Global Economic Crisis of 2008
The financial crisis of 2008 began earlier in 2007 but the impacts were only felt later. Through the crisis, the financial markets throughout the world crumbled greatly. Stock markets in all countries fell while the prices of goods soared. There was the thought that those responsible for the crisis should have owned up to their creations. However, those who had this in mind failed to take into consideration that the crisis affected everyone, including those who were responsible for causing it. The major cause of the financial crisis is believed to have been the practice of securitization by the banks. Initially, it was though that securitization, which involved transfer of risky debts to ignorant partners, was a creative invention. However, when banks took loans, purchased properties and transferred the loans to the poor, the market began to crumble, eventually leading to the crisis. The trend began in Wall Street and continued to expand through other areas as well. Through Collateral Debt Obligations (CDOs), banks managed to incur even greater losses.
As the debts continued to soar, the assets began to drop in value to market flooding; the lender demanded back their money while some of the banks had invested all funds. This led to the crumble of many financial institutions. In addition to securitization, the Black Scholes model also contributed immensely to the financial crisis. The model involved encouraging people to purchase goods in the future at a price that was set in the presence. This encouraged a gambling culture which formed the key operation characteristics of the financial markets. Greed led to excessive lending beyond the limits of the lenders. Despite the presence of hedge funds to act as securities, the impacts of the black Scholes model were adverse. The fall of the financial institutions was not the only results of the financial crisis.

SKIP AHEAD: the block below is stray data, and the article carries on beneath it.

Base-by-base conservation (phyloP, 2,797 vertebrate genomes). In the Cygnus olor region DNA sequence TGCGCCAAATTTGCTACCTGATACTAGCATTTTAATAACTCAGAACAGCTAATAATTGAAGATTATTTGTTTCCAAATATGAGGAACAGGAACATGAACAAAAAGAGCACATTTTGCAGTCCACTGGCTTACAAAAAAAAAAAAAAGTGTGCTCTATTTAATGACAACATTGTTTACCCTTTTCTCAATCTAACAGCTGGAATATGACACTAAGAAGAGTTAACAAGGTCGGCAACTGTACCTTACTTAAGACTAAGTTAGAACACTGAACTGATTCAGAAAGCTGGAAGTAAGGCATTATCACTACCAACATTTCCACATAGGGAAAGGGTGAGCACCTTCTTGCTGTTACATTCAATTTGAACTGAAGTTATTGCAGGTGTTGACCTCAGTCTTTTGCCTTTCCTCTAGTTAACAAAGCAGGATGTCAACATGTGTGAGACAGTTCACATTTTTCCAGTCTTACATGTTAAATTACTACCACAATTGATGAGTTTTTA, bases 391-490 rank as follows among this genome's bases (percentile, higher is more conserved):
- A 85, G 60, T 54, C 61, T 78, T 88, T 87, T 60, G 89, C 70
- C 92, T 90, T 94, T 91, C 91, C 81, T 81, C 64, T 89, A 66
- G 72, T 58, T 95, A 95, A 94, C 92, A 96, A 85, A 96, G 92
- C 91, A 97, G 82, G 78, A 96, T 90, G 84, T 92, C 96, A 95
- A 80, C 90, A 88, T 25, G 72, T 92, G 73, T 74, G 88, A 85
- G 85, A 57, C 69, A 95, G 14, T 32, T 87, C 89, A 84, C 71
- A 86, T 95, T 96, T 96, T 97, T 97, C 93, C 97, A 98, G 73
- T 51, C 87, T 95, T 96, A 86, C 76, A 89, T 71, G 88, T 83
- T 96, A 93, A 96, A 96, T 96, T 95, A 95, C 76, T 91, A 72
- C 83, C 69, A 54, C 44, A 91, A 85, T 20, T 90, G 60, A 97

Due to the immense collapse of the financial institutions, national governments were forced to obtain funds for bailing out the failing financial institutions. This was despite the resistance of many tax payers who claimed that the banks were responsible for the crisis and should therefore not be bailed out. The expenses incurred in rescuing the banks were great. The effects of the crisis also extended to both the rich and the poor individuals. This is because following the financial crisis, banks increased lending interest rate s, the costs of maintaining a credit card also went up. In addition to this, those who had purchased homes were unable to sell them due to the low prices. Governments also began to look for ways to avert the effects of the economic meltdown. The creation of macroeconomic policies and other measures were all aimed at reducing the impacts of the economic meltdown.
The introduction of macroeconomic policies such as reduction in taxes, influx in lending rates and increased investment in public infrastructure all led to increased s peculation among the public. The actions of the governments and banks following the economic crisis were contrary to expectations. However, the banks increased lending through reduced interest rates and the governments reduced taxation to make life bearable for citizens during the difficult economic times. With time, the developing nations are slowly catching up with the developed nations. Financial reforms are recommended throughout the world and particularly within the English nations to help avoid any future occurrences of a similar nature.
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